2020 was supposed to be about the stock market learning to live with slightly higher interest rates in an otherwise healthy economy. But the pandemic stomped on all that. To support the economy through shutdowns, the Fed went back to its post-2008 playbook. That meant the stock market went back to enjoying the conditions that had pushed it up for over a decade — but crazier. This time, retail investors joined the fun en masse, opening Robinhood accounts and buying up all kinds of silly companies, blowing the bubble up even bigger and dumber than before. From the pandemic’s darkest market point in March 2020 to the peak of the rally in December 2021, the S&P 500 returned 107%. The tech-heavy Nasdaq returned 130%.
That brings us to this year. Just as it did in 2018, once the Fed started hiking rates, the stock market fell — but this time even harder.
The S&P 500 has fallen by 17% since rates started going up. The Nasdaq is down 29%. Even some recent improvement, this is what Wall Street classically considers a bear market, and it has barely made a dent in the gains the market made while everyone was trading like a bunch of drunken sailors on shore leave. A few weeks ago, Justin Simon, the founder of the investment firm Jasper Capital, explained to me that for the market to return to pre-COVID levels (still bubbly) it would have to continue to decline by 30% to 40%. We could go lower than that, and it could take years to do it. The timing is unclear because this is a bear market and it doesn’t run on our schedule, but it’s safe to say things are going to be ugly for the next year, if not longer.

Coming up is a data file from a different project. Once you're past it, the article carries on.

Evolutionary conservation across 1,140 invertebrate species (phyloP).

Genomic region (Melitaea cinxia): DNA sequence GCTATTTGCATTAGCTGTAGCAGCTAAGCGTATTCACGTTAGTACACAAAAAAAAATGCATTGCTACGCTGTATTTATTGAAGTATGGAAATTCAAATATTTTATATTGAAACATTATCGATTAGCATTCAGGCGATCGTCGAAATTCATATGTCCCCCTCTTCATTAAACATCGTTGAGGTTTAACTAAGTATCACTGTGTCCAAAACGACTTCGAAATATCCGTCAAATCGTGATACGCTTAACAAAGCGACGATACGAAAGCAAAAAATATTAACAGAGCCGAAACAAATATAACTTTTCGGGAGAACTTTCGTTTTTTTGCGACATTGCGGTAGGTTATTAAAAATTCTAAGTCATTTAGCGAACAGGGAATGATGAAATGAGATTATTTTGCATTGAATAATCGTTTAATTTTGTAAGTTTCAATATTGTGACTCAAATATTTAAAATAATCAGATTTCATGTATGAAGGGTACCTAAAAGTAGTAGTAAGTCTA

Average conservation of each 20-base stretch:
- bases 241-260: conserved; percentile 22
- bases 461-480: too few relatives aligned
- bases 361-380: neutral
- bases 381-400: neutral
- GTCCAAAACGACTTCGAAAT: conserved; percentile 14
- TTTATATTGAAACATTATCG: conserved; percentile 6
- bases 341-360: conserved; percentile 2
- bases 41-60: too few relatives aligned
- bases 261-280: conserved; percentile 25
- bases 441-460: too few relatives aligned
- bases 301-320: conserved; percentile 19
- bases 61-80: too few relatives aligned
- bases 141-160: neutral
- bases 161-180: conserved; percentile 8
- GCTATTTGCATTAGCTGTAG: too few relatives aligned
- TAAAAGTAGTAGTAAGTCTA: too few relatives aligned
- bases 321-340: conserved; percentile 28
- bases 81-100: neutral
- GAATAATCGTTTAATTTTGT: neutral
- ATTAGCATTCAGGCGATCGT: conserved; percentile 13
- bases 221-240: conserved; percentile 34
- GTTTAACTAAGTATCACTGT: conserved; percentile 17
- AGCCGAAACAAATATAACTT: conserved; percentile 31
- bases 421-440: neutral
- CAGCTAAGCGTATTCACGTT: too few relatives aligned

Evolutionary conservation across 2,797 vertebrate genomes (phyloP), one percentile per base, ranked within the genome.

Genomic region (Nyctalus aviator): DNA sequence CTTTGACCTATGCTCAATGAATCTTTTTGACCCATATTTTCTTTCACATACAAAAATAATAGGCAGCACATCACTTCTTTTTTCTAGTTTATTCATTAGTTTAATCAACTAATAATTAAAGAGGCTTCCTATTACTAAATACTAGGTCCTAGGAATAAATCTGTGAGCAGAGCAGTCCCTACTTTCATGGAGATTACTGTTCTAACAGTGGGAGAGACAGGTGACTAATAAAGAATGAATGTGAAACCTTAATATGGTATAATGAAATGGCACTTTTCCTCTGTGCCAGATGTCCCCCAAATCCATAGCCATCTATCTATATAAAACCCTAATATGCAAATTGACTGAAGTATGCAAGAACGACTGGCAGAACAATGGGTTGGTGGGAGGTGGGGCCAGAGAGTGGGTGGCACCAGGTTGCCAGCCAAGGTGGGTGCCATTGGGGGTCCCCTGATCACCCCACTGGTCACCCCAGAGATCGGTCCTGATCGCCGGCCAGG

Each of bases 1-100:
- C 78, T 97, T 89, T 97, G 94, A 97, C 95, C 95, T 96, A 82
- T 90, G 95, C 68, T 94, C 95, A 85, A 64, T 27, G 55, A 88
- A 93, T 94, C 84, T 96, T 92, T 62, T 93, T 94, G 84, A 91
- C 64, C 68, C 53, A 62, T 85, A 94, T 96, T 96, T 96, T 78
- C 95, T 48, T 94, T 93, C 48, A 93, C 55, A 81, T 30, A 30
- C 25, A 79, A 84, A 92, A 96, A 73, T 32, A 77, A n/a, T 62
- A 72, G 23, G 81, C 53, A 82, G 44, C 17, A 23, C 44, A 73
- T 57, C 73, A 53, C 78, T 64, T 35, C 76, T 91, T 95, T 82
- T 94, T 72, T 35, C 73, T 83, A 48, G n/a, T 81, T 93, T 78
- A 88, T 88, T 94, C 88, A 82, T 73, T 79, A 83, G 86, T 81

Heading down will be a gruesome process for traders. Bear markets move in fits and starts — in death drops and rip-your-face-off rallies. Be skeptical. The Wall Street hype machine will come up with myriad silly reasons why relief is just around the corner, but it’s not. If you don’t recognize the bear market for what it is, you will misunderstand every new market low. That can be hard to do in the moment. Hindsight is always 20/20. What will seem obvious in two years may be difficult to accept right now.